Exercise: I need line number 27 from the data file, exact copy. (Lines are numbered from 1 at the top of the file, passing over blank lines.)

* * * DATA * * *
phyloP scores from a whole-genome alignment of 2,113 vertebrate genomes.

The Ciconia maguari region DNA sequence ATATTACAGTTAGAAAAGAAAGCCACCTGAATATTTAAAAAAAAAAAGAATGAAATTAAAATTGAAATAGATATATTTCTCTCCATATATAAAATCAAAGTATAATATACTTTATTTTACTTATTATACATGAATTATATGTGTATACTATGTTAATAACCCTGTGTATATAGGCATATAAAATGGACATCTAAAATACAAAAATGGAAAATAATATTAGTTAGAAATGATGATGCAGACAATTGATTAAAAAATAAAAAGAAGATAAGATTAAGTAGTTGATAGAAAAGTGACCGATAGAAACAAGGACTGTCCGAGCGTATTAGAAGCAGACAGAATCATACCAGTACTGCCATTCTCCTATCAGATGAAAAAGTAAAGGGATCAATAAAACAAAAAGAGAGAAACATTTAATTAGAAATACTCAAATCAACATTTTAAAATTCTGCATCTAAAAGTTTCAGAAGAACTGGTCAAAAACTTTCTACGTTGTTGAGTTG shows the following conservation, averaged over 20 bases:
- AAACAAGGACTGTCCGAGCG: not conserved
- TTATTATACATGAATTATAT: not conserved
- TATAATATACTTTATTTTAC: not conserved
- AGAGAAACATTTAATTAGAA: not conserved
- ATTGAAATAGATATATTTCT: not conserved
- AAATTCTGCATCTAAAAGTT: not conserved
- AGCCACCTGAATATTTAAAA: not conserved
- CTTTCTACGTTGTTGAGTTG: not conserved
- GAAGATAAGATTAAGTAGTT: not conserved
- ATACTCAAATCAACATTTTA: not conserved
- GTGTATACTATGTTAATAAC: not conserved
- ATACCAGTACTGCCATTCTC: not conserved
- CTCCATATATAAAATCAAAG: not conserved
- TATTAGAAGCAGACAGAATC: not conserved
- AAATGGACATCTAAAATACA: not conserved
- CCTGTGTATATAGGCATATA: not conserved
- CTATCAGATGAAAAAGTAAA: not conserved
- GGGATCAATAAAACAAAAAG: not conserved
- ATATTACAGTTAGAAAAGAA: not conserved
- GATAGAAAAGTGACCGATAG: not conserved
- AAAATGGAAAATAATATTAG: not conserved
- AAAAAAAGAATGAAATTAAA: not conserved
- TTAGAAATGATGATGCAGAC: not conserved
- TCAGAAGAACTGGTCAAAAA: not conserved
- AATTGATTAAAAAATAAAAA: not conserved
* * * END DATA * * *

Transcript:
- AATTGATTAAAAAATAAAAA: not conserved